A lot is said about Kopli Lines, but little is usually known about it. Many people associate it only with desertion and oblivion, alcoholism and crime, but the history of Kopli actually has an incredibly rich and intriguing fabric. Now seemed to be the right time to introduce it also to the wider public. Even less is known about the Russo-Baltic manufacturing facilities that have remained a closed industrial area to this day. Until recently, the cultural heritage value of Kopli district with the Russo-Baltic shipyard and its residential area as a built environment and also the district’s potential in terms of urban design have been greatly undervalued. The other impetus for the exhibition came from the highly valuable, versatile and visually effective archive materials – old photos, glass plate negatives and beautiful large-scale sketches… Earlier researchers (Robert Nerman studying the suburbs of Tallinn, Boris Kirikov specialising in the works of architect Aleksandr Dmitriyev who designed shipyard buildings during the tsarist era etc) could only publish the given material in small black-and-white formats marked by poor printing quality. Our exhibition and book allowed us to make the immaculate clarity of the old pictures and the beauty of the hand-made drawings available to the public for the very first time.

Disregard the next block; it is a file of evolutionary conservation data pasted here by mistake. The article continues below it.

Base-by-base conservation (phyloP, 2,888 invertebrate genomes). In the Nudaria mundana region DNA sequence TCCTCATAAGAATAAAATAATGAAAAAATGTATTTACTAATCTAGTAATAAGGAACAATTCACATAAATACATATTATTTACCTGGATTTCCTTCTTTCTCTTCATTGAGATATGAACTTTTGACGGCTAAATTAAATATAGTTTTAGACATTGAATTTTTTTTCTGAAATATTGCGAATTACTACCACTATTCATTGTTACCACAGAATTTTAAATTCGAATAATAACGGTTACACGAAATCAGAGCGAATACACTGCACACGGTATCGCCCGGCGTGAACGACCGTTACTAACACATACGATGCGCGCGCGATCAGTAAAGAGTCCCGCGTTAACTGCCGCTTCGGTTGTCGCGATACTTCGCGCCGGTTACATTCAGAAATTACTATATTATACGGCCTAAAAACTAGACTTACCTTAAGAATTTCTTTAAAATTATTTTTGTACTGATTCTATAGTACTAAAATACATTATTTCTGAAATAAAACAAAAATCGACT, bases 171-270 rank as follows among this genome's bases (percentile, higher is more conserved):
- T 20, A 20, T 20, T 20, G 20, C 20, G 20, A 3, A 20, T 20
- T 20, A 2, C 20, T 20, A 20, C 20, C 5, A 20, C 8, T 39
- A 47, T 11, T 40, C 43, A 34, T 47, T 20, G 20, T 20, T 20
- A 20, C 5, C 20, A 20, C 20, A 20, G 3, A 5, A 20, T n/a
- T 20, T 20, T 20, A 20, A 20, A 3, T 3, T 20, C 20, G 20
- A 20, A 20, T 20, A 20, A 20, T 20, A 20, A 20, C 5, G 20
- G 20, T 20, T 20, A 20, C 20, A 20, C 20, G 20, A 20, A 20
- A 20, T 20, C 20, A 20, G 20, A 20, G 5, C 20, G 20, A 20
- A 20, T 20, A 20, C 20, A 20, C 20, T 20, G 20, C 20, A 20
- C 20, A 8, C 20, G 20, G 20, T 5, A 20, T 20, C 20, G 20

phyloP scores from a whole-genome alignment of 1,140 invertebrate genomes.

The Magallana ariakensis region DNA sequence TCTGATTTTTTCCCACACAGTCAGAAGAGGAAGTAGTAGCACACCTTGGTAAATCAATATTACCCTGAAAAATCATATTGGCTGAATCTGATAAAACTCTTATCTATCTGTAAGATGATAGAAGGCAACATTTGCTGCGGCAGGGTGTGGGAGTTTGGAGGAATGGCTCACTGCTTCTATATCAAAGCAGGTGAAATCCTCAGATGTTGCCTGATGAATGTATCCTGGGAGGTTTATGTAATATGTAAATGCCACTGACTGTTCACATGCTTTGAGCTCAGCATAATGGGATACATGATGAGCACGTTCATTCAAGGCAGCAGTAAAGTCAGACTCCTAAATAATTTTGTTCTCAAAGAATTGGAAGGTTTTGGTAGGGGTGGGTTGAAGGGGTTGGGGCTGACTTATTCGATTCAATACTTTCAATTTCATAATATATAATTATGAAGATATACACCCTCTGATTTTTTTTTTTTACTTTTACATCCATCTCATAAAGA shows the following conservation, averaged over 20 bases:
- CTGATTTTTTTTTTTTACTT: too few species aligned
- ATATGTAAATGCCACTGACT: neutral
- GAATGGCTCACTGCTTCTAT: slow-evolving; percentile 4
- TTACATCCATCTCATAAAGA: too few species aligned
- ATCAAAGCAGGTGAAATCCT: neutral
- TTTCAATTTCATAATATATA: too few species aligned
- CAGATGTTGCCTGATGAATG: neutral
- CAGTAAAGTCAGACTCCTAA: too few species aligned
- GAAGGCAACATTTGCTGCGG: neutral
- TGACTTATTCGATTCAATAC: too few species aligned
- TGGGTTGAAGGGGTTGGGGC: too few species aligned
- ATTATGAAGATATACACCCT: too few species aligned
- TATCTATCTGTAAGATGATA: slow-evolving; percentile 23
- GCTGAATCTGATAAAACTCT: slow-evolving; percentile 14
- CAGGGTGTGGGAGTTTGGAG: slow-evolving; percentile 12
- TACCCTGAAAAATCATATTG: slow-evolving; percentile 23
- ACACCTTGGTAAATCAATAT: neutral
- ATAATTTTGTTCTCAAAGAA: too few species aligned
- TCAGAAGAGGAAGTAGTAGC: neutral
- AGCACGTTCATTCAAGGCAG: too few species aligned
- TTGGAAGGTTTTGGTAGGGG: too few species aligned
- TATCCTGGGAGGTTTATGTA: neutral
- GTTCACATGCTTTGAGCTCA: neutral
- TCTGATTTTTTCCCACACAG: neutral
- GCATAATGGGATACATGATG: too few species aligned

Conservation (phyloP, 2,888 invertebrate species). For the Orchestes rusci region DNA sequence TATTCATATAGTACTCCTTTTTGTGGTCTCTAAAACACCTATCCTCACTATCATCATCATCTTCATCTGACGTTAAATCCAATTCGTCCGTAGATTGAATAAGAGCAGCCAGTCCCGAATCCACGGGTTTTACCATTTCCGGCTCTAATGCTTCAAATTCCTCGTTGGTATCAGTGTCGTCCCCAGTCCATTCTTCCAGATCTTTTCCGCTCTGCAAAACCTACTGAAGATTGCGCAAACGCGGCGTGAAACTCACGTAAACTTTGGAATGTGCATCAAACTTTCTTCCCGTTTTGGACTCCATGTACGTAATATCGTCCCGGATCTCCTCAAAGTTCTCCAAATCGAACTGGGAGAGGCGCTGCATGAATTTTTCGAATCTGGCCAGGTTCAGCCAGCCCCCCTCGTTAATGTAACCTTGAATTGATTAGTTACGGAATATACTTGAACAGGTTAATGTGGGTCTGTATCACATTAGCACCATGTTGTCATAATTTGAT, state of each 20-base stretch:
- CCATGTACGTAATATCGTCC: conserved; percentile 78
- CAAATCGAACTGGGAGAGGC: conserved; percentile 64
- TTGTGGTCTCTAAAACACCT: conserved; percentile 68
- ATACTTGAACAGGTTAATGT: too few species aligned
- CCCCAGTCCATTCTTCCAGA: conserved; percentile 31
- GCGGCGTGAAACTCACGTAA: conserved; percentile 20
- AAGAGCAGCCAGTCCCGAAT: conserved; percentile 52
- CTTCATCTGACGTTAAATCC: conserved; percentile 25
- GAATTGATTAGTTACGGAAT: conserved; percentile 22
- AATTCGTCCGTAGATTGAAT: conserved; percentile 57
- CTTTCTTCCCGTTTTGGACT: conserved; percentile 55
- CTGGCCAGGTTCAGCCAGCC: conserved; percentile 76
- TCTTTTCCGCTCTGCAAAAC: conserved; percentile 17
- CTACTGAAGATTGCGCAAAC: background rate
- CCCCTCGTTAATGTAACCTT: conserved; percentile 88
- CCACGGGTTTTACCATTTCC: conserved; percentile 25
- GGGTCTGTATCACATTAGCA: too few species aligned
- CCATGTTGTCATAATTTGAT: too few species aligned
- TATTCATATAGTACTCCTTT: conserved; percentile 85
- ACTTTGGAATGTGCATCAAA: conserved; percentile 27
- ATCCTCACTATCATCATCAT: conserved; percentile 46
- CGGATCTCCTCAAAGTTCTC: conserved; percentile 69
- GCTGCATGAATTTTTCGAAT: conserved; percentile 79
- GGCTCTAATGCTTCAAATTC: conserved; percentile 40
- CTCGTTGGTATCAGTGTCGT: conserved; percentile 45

Kultuurkapitali tegevuspreemia pälvinud projekti puhul oli tegemist muljetavaldava ja süvitsimineva uurimustööga, mis puudutab piirkonda, mis on just praegu põhjapanevate muutuste vallas – nii lisasid näitus ja raamat ühiskondlikus teadvuses valdavalt kinnisvaraarenduse kontekstis käsitletud alale oluliselt rohkem tähenduskihte ja teadvustas ruumilise mälu olulisust.
Eesti Kultuurkapitali arhitektuuri sihtkapitali aastapreemiate žürii esinaine
Although as a resident of the so-called Professors’ village I had a pretty good overview of the history of the district, I still found a lot of new and interesting information at the exhibition. I was truly impressed by the fact that in designing the vast industrial complexes in great haste and in anticipation of war, they never compromised the state-of-the-art architecture and engineering. It seems to me that today architects are no longer included in the design of contemporary industrial landscapes and the respective tin plate hangars.
Aldo Mett, resident of Kopli
The most exciting part of the research took place in the Russian State Naval Archive in St Petersburg where my colleagues Robert Treufeldt (MTÜ Castellum), Roman Matkiewicz (Estonian Maritime Museum) and I found a lot of new and intriguing materials not only on the Russo-Baltic Shipyard but also on the entire history of North Tallinn. We discovered less-known material also in the factory’s own museum managed by BLRT Grupp – as it was a secret factory during the Soviet years, only a fraction of the respective materials reached the official Estonian archives. The most challenging task was to find a way to make the research-based exposition attractive to regular visitors without making it look like a book hung on the wall – a problem that often plagues that kind of architectural exhibitions. I believe that we managed to do this thanks to the exhibition designers. The various film clips (historic newsreels) projected on fabrics and featuring the different stages of the history of Kopli were particularly effective, as the ‘living pictures’ on the flowing veil-like fabric appeared ghostly and mysterious as if denied memories resurfacing once again.